Anyone who saw the BBC’s fascinating Secret History of our Streets series earlier this year will know just how much we can learn about the past from the buildings and neighbourhoods around us. That series focused on London, but the stories it told – of urbanisation and social change, of community and family, of poverty and squalor and the attempts to eradicate it – can be found in all cities. Brighton is no exception. Here, then, is the first of an occasional series of posts on the history of some of our streets, starting with Pimlico, Pym’s Gardens and Orange Row.
The growth of Brighton in the 18th and early 19th centuries was driven by three key factors: the popularity of sea bathing and the town’s reputation as a health resort; its proximity to London, and the patronage of the Duke of Cumberland and, later, the Prince Regent. The influx of affluent visitors who moved into the grand seafront properties created a demand for services, and the people who provided these also needed somewhere to live. This led to the development of workers’ housing in different parts of Brighton, including the North Laine.
Once a large arable field (the word laine derives from an Anglo-Saxon term for ‘loan’ or ‘lease’, as the land was let in small portions to tenant farmers), the North Laine was developed street by street in the early 1800s, with a boom in the 1840s coinciding with the coming of the railway to Brighton. Pimlico and Orange Row were found between Church Street and North Road, with Pym’s Gardens sandwiched between them. It was an area of narrow alleys and courtyards, and small, cramped houses built without proper drainage or ventilation. Consider this description of the neighbourhood, which appeared in Edward Cresy’s report to the General Board of Health in 1849: ‘Many of the houses are wretchedly damp, being constructed of inferior bricks, and mortar made of sea sand. No methods are adopted for getting rid of even the pluvial waters, and the walls are covered with lichens; so that, added to the want of drainage, a constant decomposition of vegetable matter is going on.’ It’s difficult to imagine what life must have been like in these tiny houses. A glance at the 1841 census tells us that their occupants were mainly labourers, unskilled workers or fishing families, a far cry from the inhabitants of the town’s fashionable crescents and squares. The unsanitary conditions were obviously not ideal for a resort that prided itself on the quality of its sea air, and the implications for public health were clear. ‘The causes of sickness,’ Cresy wrote, ‘may be traced in the quantity of sulphuretted hydrogen, which arises from the excrementitious matters retained in the several cesspools throughout the town. This deadly poison pervades all the narrow breathing places which are found at the backs of the continued rows of buildings.’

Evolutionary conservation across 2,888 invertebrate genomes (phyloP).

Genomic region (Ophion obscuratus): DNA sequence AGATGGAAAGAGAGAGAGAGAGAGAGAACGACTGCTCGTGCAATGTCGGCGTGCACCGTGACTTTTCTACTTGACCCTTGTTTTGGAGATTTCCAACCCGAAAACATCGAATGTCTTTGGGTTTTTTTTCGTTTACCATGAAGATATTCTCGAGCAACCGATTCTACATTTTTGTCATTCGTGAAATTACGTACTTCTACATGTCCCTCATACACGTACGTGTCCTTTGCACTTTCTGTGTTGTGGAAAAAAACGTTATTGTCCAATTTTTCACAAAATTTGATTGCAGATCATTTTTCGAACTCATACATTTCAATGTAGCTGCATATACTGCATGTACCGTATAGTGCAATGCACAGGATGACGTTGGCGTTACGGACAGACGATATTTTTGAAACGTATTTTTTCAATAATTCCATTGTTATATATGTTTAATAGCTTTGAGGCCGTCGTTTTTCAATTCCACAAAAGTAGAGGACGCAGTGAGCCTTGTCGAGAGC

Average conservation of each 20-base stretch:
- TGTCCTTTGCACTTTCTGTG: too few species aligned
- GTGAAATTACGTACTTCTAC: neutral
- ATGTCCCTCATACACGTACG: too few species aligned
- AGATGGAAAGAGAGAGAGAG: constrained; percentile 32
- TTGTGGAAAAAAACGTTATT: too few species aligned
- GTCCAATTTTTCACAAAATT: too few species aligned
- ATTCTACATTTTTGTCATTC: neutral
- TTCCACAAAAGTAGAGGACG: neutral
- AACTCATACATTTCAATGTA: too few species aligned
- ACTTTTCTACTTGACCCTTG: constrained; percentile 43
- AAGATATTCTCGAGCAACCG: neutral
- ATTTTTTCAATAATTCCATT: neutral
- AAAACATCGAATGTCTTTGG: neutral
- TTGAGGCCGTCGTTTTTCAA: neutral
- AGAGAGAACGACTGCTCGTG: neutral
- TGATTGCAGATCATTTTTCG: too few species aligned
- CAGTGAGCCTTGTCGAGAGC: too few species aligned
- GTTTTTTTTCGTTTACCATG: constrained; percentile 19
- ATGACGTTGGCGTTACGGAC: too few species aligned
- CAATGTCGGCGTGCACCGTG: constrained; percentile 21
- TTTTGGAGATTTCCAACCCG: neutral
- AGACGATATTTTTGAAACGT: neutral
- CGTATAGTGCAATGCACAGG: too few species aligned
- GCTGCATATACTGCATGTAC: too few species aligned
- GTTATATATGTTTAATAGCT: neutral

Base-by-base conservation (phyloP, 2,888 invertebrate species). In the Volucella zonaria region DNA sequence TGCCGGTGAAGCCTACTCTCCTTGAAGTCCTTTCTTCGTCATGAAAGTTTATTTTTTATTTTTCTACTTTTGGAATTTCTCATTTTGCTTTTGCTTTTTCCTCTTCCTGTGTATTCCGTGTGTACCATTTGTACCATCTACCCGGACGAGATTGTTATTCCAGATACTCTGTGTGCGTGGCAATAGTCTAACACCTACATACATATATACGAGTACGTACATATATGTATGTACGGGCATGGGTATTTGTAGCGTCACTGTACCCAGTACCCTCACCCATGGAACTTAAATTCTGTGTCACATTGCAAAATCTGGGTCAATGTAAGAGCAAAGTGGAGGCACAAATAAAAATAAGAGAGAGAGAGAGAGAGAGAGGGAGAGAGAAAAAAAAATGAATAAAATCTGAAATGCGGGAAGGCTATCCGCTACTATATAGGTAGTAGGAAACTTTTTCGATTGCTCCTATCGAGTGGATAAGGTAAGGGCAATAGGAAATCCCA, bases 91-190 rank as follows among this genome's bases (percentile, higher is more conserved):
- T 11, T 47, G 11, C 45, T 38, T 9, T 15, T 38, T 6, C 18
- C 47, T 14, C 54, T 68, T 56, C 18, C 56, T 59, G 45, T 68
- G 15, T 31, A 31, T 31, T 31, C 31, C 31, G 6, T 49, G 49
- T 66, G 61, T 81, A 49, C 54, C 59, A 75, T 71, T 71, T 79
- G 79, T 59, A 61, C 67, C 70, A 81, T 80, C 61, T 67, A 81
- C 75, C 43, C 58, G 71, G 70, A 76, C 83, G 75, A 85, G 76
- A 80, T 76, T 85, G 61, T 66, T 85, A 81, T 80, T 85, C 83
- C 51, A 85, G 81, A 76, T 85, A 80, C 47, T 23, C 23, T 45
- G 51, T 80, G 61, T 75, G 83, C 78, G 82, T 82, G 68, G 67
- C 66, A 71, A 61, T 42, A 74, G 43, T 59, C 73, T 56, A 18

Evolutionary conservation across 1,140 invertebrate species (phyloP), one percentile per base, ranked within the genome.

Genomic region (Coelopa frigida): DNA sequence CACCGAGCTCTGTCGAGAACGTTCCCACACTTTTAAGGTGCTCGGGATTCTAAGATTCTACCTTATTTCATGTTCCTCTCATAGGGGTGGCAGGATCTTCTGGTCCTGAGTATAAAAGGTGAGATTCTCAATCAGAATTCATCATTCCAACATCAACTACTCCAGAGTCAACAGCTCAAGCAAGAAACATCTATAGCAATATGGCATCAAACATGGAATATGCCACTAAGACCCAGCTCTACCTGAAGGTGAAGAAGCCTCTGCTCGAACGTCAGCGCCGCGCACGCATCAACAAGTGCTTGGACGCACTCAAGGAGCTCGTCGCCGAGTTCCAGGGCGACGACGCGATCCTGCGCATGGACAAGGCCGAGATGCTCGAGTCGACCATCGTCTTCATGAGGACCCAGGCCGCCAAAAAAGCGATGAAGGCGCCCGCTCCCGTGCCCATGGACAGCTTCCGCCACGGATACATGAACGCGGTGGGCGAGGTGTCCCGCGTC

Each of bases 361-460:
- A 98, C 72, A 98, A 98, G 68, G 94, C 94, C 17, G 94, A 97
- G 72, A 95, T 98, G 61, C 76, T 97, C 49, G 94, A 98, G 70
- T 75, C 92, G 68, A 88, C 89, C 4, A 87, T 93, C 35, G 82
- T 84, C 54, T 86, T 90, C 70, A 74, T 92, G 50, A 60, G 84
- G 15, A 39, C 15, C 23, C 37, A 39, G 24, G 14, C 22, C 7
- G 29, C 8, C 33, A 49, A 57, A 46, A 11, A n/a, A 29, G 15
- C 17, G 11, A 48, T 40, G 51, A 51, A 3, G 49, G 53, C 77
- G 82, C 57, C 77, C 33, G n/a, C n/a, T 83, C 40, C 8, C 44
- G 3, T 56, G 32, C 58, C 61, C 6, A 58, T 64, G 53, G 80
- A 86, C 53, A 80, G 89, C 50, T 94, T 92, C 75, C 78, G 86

In the late 1860s and early 1870s, the buildings in Pimlico and Pym’s Gardens were demolished as part of Brighton’s first slum clearance aimed specifically at improving housing conditions. Tichborne Street was created on the site but the new houses were larger and too expensive for some of the existing inhabitants, who were forced to move to other overcrowded areas. The alternative was multi-occupancy or tenement housing: the 1891 census shows that 3 Tichborne Street, for example, was shared by one family of seven, plus a visitor; a couple and their son; and a young, unmarried housemaid and her daughter – thirteen people, from three different families, in a house with seven rooms. A few doors down, number 7 was even more crowded, with 17 people – ranging in age from a young baby to a widow receiving parish relief – living under one roof.
Gradually the profile of the streets began to change. According to the 1911 census, Tichborne Street’s residents included a baker, a tailor, a jeweller, a dressmaker, a telephone inspector, a journalist and at least one person with private means, while in 1916, there was a cork merchant, a furniture dealer, a cabinet maker and a piano store in Orange Row. Parts of Tichborne Street were redeveloped again in the 1970s and, at around this time, the North Laine was designated a conservation area. This has ensured the survival of the charming streets and Victorian buildings that give the area such character today.
Kate Elms, Brighton History Centre